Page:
Organized regularly throughout the semester, lunch with the Resident Director is an informal activity that helps the head of the program to check-in with students. When students are used to Madrid and feel comfortable and relaxed living in the city, they do not require the help of the RD as often as they do at the beginning of the program. Therefore, those students who are more independent only meet their RD occassionally. With the intention of providing more opportunities to communicate their needs as well as checking that they are doing fine with their classes, at their homestays and living in Madrid, the RD invites small groups of students to have lunch together and share their experiences in Spain. This is a relaxed way to access to students and identify their challenges and stress factors to help them overcome them and enjoy the study abroad experience to the fullest.
A VISIT TO THE ROYAL PALACE
A sunny Fall day to enjoy the visit to the palace
As part of the Engaged Activities embeded in the CIEE Course Spanish Cultural Studies- Seminar on Living and Learning, the class visited Madrid's Royal Palace. The purpose of the visit was to study the importance of hierarchy and social status in Spanish society as well as review the History of royalty in Spain and its acceptance among Spaniards. The complexity of this topic and the implication with different areas of interest, served as the starting point of interesting discussions on the role of the Royal Family in Spain, the political system in Spain and the pros and cons of it. Students reflected on the experience after the visit and interviewed their cultural partners to gather other points of view that led to a new perspective on this old institution.
The Royal Palace is the largest one in Europe, with more than three thousand rooms. It is not used by the King's family as its official residence but it is occassionally used to host official receptions. The recent crowning of King Phillip VI in the month of June also served as a good vehicule for discussion on the role of a king and the presence of royalty in different European countries.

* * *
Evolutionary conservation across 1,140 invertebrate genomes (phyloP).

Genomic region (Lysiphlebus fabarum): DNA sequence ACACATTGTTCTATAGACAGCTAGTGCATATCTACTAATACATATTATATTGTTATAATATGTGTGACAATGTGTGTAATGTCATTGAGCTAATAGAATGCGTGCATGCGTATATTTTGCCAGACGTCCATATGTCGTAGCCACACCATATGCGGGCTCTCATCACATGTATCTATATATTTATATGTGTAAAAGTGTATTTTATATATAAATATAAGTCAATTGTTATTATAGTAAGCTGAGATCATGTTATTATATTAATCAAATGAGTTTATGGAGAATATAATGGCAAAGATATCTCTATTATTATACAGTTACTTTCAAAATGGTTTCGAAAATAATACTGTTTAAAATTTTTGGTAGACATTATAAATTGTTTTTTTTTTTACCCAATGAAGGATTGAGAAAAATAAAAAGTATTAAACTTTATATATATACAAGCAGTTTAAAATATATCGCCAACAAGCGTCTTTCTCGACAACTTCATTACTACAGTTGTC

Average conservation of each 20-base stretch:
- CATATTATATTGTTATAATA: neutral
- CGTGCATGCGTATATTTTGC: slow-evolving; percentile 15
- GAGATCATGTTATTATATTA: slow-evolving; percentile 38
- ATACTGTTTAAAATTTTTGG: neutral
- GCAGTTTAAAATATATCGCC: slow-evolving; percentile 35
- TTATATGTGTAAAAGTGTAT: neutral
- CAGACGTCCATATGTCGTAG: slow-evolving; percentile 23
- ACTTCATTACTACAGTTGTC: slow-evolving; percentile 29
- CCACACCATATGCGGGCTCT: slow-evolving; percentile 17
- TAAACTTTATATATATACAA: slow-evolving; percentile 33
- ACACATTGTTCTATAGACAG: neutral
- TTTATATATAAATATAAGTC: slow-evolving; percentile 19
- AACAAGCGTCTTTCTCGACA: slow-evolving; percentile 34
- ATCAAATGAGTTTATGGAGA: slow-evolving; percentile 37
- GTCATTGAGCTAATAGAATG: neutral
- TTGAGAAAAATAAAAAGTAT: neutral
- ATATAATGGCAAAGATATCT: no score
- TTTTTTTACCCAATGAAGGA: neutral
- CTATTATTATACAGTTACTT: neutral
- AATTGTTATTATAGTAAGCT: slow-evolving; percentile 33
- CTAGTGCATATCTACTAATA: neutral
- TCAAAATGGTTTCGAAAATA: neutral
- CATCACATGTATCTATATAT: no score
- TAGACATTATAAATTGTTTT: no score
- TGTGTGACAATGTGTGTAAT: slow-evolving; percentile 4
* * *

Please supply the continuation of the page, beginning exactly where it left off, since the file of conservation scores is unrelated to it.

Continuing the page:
CONVERSATION EXCHANGE WITH SPANISH STUDENTS
Liberal Arts students talking to Spanish students at Carlos III University
One of the main challenges for our students is to be able to meet the locals. They want to make long lasting friends, practice their Spanish and get tips from people their age to enjoy Madrid more. Therefore, every semester we organize an activity at the university that helps them meet Spanish students. Structured in a fun way, language exchange is the excuse to reach the goal of putting students in touch, helping them break the ice and identifying a group of people they feel they have things in common and can get along with easily. With a format similar to speed dating, our students switch partners without a rest and exchange telephone numbers or befriend them on facebook before the session ends. This is the starting point, after this activity students should leave their comfort zone being pro-active and contact Spanish students. Those who do it, end with a full agenda of friends that change their experience abroad completely.